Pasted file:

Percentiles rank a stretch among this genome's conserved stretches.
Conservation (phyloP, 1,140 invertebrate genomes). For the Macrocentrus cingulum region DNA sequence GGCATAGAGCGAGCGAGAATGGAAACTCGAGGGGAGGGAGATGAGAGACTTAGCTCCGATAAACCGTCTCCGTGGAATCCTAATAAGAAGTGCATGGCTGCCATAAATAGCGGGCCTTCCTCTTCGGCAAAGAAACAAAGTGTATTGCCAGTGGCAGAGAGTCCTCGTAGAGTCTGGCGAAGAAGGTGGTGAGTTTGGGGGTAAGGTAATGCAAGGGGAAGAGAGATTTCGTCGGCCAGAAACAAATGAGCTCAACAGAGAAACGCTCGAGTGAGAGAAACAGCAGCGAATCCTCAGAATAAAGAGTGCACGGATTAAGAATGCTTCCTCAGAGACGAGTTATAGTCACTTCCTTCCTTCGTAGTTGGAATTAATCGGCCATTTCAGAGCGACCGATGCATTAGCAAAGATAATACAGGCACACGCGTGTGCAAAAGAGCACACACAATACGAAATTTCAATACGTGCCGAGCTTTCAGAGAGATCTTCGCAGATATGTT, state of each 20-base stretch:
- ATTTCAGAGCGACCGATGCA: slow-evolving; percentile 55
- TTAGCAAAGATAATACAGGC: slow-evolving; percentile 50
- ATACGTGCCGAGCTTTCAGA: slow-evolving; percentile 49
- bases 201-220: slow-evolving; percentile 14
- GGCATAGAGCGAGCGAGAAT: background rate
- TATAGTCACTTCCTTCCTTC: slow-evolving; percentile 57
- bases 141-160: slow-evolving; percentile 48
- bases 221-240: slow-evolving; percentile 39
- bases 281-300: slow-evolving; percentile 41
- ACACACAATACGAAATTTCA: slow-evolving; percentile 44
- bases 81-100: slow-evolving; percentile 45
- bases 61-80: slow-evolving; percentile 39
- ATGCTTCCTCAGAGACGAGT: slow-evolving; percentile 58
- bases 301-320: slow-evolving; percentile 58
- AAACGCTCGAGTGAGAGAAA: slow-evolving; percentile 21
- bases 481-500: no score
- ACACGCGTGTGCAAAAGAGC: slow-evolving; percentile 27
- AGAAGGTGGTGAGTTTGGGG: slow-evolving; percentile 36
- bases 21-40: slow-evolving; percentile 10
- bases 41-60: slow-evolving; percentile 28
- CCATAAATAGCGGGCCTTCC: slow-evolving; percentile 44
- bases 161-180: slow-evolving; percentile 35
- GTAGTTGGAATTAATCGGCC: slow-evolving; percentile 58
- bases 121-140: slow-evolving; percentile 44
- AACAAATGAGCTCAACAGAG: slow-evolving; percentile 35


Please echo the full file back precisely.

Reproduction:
Percentiles rank a stretch among this genome's conserved stretches.
Conservation (phyloP, 1,140 invertebrate genomes). For the Macrocentrus cingulum region DNA sequence GGCATAGAGCGAGCGAGAATGGAAACTCGAGGGGAGGGAGATGAGAGACTTAGCTCCGATAAACCGTCTCCGTGGAATCCTAATAAGAAGTGCATGGCTGCCATAAATAGCGGGCCTTCCTCTTCGGCAAAGAAACAAAGTGTATTGCCAGTGGCAGAGAGTCCTCGTAGAGTCTGGCGAAGAAGGTGGTGAGTTTGGGGGTAAGGTAATGCAAGGGGAAGAGAGATTTCGTCGGCCAGAAACAAATGAGCTCAACAGAGAAACGCTCGAGTGAGAGAAACAGCAGCGAATCCTCAGAATAAAGAGTGCACGGATTAAGAATGCTTCCTCAGAGACGAGTTATAGTCACTTCCTTCCTTCGTAGTTGGAATTAATCGGCCATTTCAGAGCGACCGATGCATTAGCAAAGATAATACAGGCACACGCGTGTGCAAAAGAGCACACACAATACGAAATTTCAATACGTGCCGAGCTTTCAGAGAGATCTTCGCAGATATGTT, state of each 20-base stretch:
- ATTTCAGAGCGACCGATGCA: slow-evolving; percentile 55
- TTAGCAAAGATAATACAGGC: slow-evolving; percentile 50
- ATACGTGCCGAGCTTTCAGA: slow-evolving; percentile 49
- bases 201-220: slow-evolving; percentile 14
- GGCATAGAGCGAGCGAGAAT: background rate
- TATAGTCACTTCCTTCCTTC: slow-evolving; percentile 57
- bases 141-160: slow-evolving; percentile 48
- bases 221-240: slow-evolving; percentile 39
- bases 281-300: slow-evolving; percentile 41
- ACACACAATACGAAATTTCA: slow-evolving; percentile 44
- bases 81-100: slow-evolving; percentile 45
- bases 61-80: slow-evolving; percentile 39
- ATGCTTCCTCAGAGACGAGT: slow-evolving; percentile 58
- bases 301-320: slow-evolving; percentile 58
- AAACGCTCGAGTGAGAGAAA: slow-evolving; percentile 21
- bases 481-500: no score
- ACACGCGTGTGCAAAAGAGC: slow-evolving; percentile 27
- AGAAGGTGGTGAGTTTGGGG: slow-evolving; percentile 36
- bases 21-40: slow-evolving; percentile 10
- bases 41-60: slow-evolving; percentile 28
- CCATAAATAGCGGGCCTTCC: slow-evolving; percentile 44
- bases 161-180: slow-evolving; percentile 35
- GTAGTTGGAATTAATCGGCC: slow-evolving; percentile 58
- bases 121-140: slow-evolving; percentile 44
- AACAAATGAGCTCAACAGAG: slow-evolving; percentile 35